Working or living in the city may bring inevitable health challenges during the winter but keeping healthy habits over the winter months may help you maintain glowing health.
Susie Debice BSc Hons Dip ION – Food Scientist and Nutritional Therapist
- Bryant, P. A., Trinder, J., & Curtis, N. (2004). Sick and tired: does sleep have a vital role in the immune system?. Nature Reviews Immunology, 4(6), 457. https://www.nature.com/articles/nri1369
- Chauhan, A. J., & Johnston, S. L. (2003). Air pollution and infection in respiratory illness. British medical bulletin, 68(1), 95-112. https://academic.oup.com/bmb/article/68/1/95/421216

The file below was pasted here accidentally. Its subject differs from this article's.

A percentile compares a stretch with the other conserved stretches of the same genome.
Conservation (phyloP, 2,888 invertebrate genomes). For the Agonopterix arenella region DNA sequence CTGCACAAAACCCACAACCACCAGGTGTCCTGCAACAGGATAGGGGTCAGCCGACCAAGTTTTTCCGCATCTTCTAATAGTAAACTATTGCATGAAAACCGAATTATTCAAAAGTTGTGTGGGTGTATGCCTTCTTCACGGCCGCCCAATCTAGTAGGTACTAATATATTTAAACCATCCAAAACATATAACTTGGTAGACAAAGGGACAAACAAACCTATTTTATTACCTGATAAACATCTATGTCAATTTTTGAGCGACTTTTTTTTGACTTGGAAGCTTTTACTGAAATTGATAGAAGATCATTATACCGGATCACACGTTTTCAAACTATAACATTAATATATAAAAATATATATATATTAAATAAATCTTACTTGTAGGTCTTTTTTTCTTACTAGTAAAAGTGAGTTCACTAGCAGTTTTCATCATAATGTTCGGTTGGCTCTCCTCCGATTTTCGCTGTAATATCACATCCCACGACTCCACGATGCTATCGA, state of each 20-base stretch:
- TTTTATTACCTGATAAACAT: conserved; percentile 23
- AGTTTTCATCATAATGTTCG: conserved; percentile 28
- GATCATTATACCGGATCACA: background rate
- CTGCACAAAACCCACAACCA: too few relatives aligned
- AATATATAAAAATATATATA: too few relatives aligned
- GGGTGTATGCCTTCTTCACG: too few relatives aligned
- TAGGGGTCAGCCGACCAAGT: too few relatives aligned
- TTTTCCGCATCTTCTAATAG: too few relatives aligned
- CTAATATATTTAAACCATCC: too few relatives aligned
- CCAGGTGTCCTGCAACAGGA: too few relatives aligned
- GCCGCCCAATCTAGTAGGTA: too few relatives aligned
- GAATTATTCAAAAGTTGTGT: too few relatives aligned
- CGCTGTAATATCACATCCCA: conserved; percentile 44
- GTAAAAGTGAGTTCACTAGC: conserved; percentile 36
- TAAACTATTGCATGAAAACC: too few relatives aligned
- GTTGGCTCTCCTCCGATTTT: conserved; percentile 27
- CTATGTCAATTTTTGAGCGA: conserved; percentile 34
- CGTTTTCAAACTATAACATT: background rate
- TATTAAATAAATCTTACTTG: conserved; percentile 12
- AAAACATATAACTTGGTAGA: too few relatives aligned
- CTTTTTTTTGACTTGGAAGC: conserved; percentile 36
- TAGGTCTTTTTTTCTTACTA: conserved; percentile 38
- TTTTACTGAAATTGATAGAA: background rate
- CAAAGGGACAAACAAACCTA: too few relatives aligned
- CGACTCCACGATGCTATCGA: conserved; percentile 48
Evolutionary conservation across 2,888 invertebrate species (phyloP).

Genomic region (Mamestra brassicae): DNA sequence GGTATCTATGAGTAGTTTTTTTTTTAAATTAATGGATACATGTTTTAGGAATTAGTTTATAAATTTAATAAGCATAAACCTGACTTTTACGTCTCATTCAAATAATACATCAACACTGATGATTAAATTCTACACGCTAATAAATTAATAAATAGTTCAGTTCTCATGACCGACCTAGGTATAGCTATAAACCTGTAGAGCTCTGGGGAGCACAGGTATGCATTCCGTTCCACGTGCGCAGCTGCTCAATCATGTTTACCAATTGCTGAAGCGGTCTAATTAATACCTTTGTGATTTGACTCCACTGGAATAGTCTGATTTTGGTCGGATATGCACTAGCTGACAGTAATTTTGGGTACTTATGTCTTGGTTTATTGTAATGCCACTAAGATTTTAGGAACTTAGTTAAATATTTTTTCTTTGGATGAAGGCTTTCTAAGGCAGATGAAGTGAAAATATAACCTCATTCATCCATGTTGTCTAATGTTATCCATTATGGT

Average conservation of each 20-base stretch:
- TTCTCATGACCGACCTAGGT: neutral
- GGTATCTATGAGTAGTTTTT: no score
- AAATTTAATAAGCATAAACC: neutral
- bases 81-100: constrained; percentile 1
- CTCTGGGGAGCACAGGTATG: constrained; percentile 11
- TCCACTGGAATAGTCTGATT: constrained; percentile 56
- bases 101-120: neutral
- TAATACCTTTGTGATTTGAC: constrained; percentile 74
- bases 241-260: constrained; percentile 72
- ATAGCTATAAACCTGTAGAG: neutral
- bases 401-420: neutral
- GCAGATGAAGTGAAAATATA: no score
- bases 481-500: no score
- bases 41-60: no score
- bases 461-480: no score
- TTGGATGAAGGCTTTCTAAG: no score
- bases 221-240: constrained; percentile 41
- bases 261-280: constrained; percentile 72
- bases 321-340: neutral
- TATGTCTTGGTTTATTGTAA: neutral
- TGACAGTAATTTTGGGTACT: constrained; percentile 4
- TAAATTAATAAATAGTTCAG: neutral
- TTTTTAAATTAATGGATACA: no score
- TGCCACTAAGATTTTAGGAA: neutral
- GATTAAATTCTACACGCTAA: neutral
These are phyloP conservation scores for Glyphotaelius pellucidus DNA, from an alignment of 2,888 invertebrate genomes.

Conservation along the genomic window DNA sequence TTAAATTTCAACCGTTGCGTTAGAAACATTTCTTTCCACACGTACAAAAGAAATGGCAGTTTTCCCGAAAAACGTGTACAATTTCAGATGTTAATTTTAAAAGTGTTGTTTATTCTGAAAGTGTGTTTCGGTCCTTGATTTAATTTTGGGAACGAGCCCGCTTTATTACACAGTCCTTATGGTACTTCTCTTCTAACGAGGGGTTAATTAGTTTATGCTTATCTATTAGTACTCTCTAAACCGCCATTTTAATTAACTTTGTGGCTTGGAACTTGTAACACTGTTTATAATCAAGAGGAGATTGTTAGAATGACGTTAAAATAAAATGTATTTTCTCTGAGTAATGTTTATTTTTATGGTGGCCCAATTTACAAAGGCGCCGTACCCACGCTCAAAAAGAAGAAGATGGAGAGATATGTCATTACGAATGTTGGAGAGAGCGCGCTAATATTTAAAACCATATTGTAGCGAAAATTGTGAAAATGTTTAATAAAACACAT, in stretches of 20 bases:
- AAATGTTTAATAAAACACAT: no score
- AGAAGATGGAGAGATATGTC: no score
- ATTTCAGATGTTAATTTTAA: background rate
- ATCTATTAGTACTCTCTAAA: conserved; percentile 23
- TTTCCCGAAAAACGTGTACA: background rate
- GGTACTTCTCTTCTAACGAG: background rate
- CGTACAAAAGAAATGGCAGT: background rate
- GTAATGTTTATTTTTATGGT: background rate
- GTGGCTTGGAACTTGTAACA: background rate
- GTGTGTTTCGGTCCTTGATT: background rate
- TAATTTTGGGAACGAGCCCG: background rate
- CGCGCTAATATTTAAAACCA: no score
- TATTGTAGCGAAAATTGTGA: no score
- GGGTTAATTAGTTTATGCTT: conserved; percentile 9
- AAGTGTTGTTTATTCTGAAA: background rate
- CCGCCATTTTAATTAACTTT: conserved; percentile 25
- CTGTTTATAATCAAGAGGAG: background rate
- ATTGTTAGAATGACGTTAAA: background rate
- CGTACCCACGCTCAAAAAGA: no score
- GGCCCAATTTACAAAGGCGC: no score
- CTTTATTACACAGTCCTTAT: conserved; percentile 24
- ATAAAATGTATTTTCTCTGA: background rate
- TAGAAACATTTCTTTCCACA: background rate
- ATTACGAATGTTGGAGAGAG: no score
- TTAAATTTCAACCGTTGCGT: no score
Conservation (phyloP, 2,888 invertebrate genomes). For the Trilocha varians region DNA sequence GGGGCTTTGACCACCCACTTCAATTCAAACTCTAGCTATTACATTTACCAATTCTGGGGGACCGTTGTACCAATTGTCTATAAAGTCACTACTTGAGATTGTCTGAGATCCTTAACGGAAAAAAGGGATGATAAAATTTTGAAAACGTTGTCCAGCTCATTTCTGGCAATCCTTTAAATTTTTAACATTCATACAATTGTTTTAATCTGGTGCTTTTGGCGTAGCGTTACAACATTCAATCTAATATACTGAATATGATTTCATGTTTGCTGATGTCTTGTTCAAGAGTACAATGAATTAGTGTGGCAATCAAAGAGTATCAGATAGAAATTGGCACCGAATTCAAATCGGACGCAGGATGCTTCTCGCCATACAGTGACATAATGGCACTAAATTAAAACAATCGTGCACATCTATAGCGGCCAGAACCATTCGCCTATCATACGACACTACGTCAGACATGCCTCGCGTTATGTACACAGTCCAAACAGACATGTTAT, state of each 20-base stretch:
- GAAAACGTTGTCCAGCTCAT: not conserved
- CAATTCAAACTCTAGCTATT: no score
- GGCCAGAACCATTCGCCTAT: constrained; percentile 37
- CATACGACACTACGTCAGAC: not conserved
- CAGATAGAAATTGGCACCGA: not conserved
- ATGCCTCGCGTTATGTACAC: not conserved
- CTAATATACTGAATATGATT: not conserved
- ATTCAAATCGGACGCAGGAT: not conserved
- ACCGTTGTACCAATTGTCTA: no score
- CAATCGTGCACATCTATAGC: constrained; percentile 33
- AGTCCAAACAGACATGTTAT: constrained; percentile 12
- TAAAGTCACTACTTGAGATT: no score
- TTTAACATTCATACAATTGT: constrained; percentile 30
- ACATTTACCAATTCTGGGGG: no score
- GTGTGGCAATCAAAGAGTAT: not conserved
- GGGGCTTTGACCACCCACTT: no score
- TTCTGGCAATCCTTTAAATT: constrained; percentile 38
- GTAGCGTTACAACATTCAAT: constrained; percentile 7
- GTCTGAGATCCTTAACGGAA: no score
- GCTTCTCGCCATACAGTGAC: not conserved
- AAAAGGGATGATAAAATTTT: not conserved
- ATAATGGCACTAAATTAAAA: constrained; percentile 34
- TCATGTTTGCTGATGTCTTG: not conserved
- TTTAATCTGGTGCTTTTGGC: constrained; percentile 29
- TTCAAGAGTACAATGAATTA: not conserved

- McClung, C. A. (2013). How might circadian rhythms control mood? Let me count the ways… Biological psychiatry, 74(4), 242-249. https://www.sciencedirect.com/science/article/abs/pii/S000632231300187X
- Shi, S. Q., Ansari, T. S., McGuinness, O. P., Wasserman, D. H., & Johnson, C. H. (2013). Circadian disruption leads to insulin resistance and obesity. Current Biology, 23(5), 372-381. https://www.sciencedirect.com/science/article/pii/S0960982213000833
- Berridge, M. J. (2017). Vitamin D and depression: cellular and regulatory mechanisms. Pharmacological reviews, 69(2), 80-92. http://pharmrev.aspetjournals.org/content/pharmrev/69/2/80.full.pdf
- Laher, I. (2011). Diabetes and alpha lipoic acid. Frontiers in pharmacology, 2, 69. https://www.frontiersin.org/articles/10.3389/fphar.2011.00069/full